T.S. eliot contended “time future is contained in time past.” And in that spirit, a team of innovative students at Appalachian State University looked back to frontier days, when isolated pioneer homesteads dotted the mountains, for inspiration in the creation of a home that embraces the possibilities of the future.
This month, their design house goes up against nearly 20 other teams in the U.S. Department of Energy Solar Decathlon, a highly respected international competition that challenges collegiate teams from around the world to design, build, and operate solar-powered houses. They are charged with making the dwellings cost-effective, energy-efficient, and attractive.
Accepting the challenge is a multidisciplinary collective of more than 300 individuals, involving almost every department at ASU. “I’ve been wanting to say we have someone involved in the project from A to Z, anthropology to zoology,” says Dr. Jamie Russell, a faculty adviser from the department of technology and environmental design, “but we’re still missing someone from zoology.”
That sole missing element clearly cannot diminish this massive paper-to-reality design and construction undertaking that began in 2009, and culminates in late September when the team transports its 864-square-foot Solar Homestead to Washington, D.C., and erects it on the National Mall. There, it will be subjected to a series of 10 contests that evaluate the house’s aesthetics and measure its performance. In addition, the homes will welcome the public in an open house, which attracted more than 300,000 visits during the last competition in 2009.
For the project, the team drew inspiration from the self-sustaining nature of early pioneer homesteads that commonly were comprised of a main house and outbuildings. The resulting design deftly combines frontier spirit with innovative technology and renewable components.
In this design, the traditional outbuildings have become outbuilding modules, or OMs, which are modeled after lean-to sheds, but function as stand-alone solar collection units that supply power to the dwelling. Countering the common perception that solar features aren’t aesthetically sensitive, the OMs add architectural interest as a frame for the porch, which is topped with a solar canopy. The easily transportable OMs can be used as garden sheds or picnic shelters. There is also a Flex-OM, a 120-square-foot conditioned space that operates independently of the main structure and can serve as an office or guest quarters.
The two-bedroom, one-bath main dwelling features a light-washed and surprisingly spacious living area that allows easy conversion for a variety of uses. Pocket doors pull out to hide the kitchen, for example, and create a screen, converting the space into a media room, thus fulfilling the competition’s requirement that the dwelling contain a home entertainment system. To maximize the space, the furniture serves multiple purposes: Two tables that help define the dining room and a separate eating nook can be reconfigured to provide seating for eight, so the team can host two required dinner parties.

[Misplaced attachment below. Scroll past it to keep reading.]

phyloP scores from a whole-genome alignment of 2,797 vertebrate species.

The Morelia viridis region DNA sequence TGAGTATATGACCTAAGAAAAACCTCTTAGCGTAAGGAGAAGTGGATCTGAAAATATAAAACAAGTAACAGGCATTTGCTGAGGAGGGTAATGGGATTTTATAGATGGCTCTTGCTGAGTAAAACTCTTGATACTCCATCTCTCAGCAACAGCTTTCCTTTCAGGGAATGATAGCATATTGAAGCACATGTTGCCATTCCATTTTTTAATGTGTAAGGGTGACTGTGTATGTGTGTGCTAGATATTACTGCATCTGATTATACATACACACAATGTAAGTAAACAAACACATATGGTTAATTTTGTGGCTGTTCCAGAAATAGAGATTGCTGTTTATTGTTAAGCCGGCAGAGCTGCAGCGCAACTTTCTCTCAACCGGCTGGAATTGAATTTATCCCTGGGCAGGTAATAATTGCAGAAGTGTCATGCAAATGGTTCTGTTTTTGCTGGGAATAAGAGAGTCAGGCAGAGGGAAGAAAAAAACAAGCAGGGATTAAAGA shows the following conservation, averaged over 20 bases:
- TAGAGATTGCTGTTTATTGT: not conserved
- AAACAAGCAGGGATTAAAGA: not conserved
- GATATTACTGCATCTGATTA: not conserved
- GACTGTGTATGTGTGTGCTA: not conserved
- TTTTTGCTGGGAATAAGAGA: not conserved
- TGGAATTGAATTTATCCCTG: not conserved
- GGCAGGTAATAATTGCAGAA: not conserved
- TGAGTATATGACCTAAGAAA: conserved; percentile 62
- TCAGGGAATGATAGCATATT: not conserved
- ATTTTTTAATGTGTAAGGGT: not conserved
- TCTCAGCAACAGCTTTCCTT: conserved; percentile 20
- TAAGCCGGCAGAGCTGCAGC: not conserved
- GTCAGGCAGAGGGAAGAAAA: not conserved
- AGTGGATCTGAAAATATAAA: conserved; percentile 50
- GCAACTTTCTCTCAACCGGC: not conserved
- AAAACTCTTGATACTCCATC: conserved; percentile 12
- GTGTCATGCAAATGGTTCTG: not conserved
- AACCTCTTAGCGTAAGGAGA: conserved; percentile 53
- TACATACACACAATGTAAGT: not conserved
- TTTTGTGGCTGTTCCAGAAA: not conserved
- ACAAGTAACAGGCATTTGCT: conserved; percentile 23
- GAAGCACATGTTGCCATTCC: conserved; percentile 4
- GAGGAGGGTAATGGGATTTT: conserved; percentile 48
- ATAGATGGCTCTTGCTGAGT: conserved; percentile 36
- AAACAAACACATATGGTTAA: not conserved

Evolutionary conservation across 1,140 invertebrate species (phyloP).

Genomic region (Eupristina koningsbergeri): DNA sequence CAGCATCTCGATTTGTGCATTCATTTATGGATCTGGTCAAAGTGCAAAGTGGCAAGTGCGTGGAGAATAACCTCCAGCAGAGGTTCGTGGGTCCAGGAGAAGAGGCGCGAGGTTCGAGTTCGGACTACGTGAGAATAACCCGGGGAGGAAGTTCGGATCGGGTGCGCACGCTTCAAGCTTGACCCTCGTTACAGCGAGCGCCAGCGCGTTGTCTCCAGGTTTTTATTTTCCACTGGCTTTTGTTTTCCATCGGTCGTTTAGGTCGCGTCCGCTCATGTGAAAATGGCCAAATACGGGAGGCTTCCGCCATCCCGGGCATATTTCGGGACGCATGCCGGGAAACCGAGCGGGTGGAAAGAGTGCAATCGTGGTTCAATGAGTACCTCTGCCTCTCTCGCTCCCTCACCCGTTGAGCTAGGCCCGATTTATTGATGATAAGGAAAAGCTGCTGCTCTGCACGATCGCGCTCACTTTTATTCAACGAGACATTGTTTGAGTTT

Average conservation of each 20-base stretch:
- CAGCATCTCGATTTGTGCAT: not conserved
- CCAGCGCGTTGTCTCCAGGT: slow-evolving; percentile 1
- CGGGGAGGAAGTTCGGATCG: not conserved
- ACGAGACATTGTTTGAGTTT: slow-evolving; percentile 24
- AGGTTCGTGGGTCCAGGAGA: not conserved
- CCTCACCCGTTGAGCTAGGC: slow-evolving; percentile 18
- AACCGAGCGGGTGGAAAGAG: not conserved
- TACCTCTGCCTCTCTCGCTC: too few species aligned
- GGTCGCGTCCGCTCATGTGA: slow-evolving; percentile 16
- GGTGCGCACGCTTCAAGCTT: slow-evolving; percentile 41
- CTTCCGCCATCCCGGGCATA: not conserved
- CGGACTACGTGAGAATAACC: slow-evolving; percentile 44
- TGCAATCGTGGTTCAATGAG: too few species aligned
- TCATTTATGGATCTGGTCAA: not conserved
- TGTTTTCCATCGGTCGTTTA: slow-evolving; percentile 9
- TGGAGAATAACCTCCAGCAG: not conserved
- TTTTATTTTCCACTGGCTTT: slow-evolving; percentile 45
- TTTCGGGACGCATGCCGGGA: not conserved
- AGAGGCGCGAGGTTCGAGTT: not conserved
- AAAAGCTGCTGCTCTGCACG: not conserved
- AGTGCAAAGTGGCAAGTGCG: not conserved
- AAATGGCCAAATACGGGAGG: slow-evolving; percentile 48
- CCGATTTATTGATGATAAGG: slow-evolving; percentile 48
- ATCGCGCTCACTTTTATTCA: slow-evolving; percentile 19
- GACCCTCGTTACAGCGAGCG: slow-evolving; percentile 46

Even in the smallest of spaces, ingenuity is incorporated. In the bathroom, sunlight filters through a solar-thermal skylight, which heats water for the home.
Perhaps most important, the Solar Homestead is designed to produce all the energy needed to run it, proving the viability and environmental benefits of such approaches and techniques.
The project went from design to construction inside a former auto dealership in Boone, where a swarm of students worked almost nonstop to build the home and its systems. Students not involved in the construction process contributed everything from website design to custom furniture, pottery, textiles, and the dinner menus.
And this competition requires more than a model—the various energy-producing technologies must function properly, and the building must withstand the rigors of thousands of visitors while on display. This meant the Solar Homestead had to be constructed and tested in Boone, before being dismantled and shipped to the National Mall.
“One of the unique aspects of our project is that it has been completely designed and built by students,” says Russell. “We’ve been working on this consistently since August 2009, and the number of man-hours involved has to be staggering.”
The project isn’t inexpensive, with the total cost projected to top $900,000. In addition to support from the university, the Solar Homestead has received sponsorships and donations from local and regional businesses and organizations.
“We think we have a very good chance to take home the prize,” Russell says. “We have a great design, excellent ideas, and a beautiful house, but the key is bringing everything to the final point in a fully functional state.”
A Closer Look
The Verdict is Out (October 2, 2011): ASU's Solar Homestead won the People's Choice Award and placed 14th overall in the judging. Congratulations to the ASU Solar Decathlon team!